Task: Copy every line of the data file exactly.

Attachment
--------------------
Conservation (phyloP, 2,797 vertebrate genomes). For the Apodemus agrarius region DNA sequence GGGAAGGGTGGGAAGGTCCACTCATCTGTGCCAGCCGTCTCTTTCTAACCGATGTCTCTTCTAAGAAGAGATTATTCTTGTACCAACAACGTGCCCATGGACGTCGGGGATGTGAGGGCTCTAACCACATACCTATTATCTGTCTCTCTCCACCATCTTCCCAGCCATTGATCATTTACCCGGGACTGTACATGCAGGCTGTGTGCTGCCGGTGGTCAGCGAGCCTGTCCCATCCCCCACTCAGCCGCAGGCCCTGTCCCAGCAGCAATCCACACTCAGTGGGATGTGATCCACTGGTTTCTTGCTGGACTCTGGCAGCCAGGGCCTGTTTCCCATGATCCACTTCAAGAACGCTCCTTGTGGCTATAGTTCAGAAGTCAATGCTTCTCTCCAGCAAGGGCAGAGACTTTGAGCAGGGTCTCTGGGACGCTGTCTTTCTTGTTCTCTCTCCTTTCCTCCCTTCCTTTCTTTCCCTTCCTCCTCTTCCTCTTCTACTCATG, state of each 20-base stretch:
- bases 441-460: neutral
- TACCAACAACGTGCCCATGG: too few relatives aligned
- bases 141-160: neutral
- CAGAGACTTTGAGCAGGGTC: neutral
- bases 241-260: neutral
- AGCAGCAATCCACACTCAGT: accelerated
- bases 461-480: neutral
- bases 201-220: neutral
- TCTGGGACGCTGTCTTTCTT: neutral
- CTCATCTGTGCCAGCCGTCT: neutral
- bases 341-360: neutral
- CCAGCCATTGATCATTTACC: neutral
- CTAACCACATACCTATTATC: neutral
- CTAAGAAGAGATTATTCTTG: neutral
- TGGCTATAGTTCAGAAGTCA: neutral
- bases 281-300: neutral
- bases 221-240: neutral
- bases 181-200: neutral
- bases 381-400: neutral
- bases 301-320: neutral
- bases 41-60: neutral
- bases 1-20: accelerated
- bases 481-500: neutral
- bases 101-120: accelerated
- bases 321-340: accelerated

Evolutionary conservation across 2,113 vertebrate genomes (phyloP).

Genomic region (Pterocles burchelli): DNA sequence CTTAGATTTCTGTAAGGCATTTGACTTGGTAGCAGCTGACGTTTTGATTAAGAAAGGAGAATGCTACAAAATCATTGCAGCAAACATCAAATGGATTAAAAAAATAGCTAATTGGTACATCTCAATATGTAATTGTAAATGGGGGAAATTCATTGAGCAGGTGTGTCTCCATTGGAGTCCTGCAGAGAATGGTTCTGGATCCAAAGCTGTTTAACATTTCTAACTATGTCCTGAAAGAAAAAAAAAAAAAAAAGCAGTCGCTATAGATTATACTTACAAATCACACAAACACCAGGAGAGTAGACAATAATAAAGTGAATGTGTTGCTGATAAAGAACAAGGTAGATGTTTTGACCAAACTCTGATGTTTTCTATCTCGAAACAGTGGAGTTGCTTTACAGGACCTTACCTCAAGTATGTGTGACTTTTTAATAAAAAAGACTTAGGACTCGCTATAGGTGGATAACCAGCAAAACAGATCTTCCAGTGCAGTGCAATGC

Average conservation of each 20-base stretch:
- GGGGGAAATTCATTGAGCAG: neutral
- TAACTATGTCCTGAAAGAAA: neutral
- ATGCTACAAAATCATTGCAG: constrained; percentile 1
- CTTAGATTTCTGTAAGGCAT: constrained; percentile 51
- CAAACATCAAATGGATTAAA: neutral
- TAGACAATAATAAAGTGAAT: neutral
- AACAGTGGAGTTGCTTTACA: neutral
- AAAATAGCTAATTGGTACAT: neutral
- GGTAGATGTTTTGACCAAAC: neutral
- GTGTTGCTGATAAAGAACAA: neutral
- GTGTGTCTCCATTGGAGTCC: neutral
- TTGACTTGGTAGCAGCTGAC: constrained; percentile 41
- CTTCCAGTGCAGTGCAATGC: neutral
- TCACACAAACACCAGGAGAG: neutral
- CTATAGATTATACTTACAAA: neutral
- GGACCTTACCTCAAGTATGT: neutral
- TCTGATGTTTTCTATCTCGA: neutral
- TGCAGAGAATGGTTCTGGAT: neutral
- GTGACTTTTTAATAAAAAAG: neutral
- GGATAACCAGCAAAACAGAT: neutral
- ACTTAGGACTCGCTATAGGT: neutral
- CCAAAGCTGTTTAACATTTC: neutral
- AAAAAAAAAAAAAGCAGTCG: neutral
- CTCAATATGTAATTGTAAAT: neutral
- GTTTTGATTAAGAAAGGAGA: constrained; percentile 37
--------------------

Conservation (phyloP, 2,797 vertebrate genomes). For the Apodemus agrarius region DNA sequence GGGAAGGGTGGGAAGGTCCACTCATCTGTGCCAGCCGTCTCTTTCTAACCGATGTCTCTTCTAAGAAGAGATTATTCTTGTACCAACAACGTGCCCATGGACGTCGGGGATGTGAGGGCTCTAACCACATACCTATTATCTGTCTCTCTCCACCATCTTCCCAGCCATTGATCATTTACCCGGGACTGTACATGCAGGCTGTGTGCTGCCGGTGGTCAGCGAGCCTGTCCCATCCCCCACTCAGCCGCAGGCCCTGTCCCAGCAGCAATCCACACTCAGTGGGATGTGATCCACTGGTTTCTTGCTGGACTCTGGCAGCCAGGGCCTGTTTCCCATGATCCACTTCAAGAACGCTCCTTGTGGCTATAGTTCAGAAGTCAATGCTTCTCTCCAGCAAGGGCAGAGACTTTGAGCAGGGTCTCTGGGACGCTGTCTTTCTTGTTCTCTCTCCTTTCCTCCCTTCCTTTCTTTCCCTTCCTCCTCTTCCTCTTCTACTCATG, state of each 20-base stretch:
- bases 441-460: neutral
- TACCAACAACGTGCCCATGG: too few relatives aligned
- bases 141-160: neutral
- CAGAGACTTTGAGCAGGGTC: neutral
- bases 241-260: neutral
- AGCAGCAATCCACACTCAGT: accelerated
- bases 461-480: neutral
- bases 201-220: neutral
- TCTGGGACGCTGTCTTTCTT: neutral
- CTCATCTGTGCCAGCCGTCT: neutral
- bases 341-360: neutral
- CCAGCCATTGATCATTTACC: neutral
- CTAACCACATACCTATTATC: neutral
- CTAAGAAGAGATTATTCTTG: neutral
- TGGCTATAGTTCAGAAGTCA: neutral
- bases 281-300: neutral
- bases 221-240: neutral
- bases 181-200: neutral
- bases 381-400: neutral
- bases 301-320: neutral
- bases 41-60: neutral
- bases 1-20: accelerated
- bases 481-500: neutral
- bases 101-120: accelerated
- bases 321-340: accelerated

Evolutionary conservation across 2,113 vertebrate genomes (phyloP).

Genomic region (Pterocles burchelli): DNA sequence CTTAGATTTCTGTAAGGCATTTGACTTGGTAGCAGCTGACGTTTTGATTAAGAAAGGAGAATGCTACAAAATCATTGCAGCAAACATCAAATGGATTAAAAAAATAGCTAATTGGTACATCTCAATATGTAATTGTAAATGGGGGAAATTCATTGAGCAGGTGTGTCTCCATTGGAGTCCTGCAGAGAATGGTTCTGGATCCAAAGCTGTTTAACATTTCTAACTATGTCCTGAAAGAAAAAAAAAAAAAAAAGCAGTCGCTATAGATTATACTTACAAATCACACAAACACCAGGAGAGTAGACAATAATAAAGTGAATGTGTTGCTGATAAAGAACAAGGTAGATGTTTTGACCAAACTCTGATGTTTTCTATCTCGAAACAGTGGAGTTGCTTTACAGGACCTTACCTCAAGTATGTGTGACTTTTTAATAAAAAAGACTTAGGACTCGCTATAGGTGGATAACCAGCAAAACAGATCTTCCAGTGCAGTGCAATGC

Average conservation of each 20-base stretch:
- GGGGGAAATTCATTGAGCAG: neutral
- TAACTATGTCCTGAAAGAAA: neutral
- ATGCTACAAAATCATTGCAG: constrained; percentile 1
- CTTAGATTTCTGTAAGGCAT: constrained; percentile 51
- CAAACATCAAATGGATTAAA: neutral
- TAGACAATAATAAAGTGAAT: neutral
- AACAGTGGAGTTGCTTTACA: neutral
- AAAATAGCTAATTGGTACAT: neutral
- GGTAGATGTTTTGACCAAAC: neutral
- GTGTTGCTGATAAAGAACAA: neutral
- GTGTGTCTCCATTGGAGTCC: neutral
- TTGACTTGGTAGCAGCTGAC: constrained; percentile 41
- CTTCCAGTGCAGTGCAATGC: neutral
- TCACACAAACACCAGGAGAG: neutral
- CTATAGATTATACTTACAAA: neutral
- GGACCTTACCTCAAGTATGT: neutral
- TCTGATGTTTTCTATCTCGA: neutral
- TGCAGAGAATGGTTCTGGAT: neutral
- GTGACTTTTTAATAAAAAAG: neutral
- GGATAACCAGCAAAACAGAT: neutral
- ACTTAGGACTCGCTATAGGT: neutral
- CCAAAGCTGTTTAACATTTC: neutral
- AAAAAAAAAAAAAGCAGTCG: neutral
- CTCAATATGTAATTGTAAAT: neutral
- GTTTTGATTAAGAAAGGAGA: constrained; percentile 37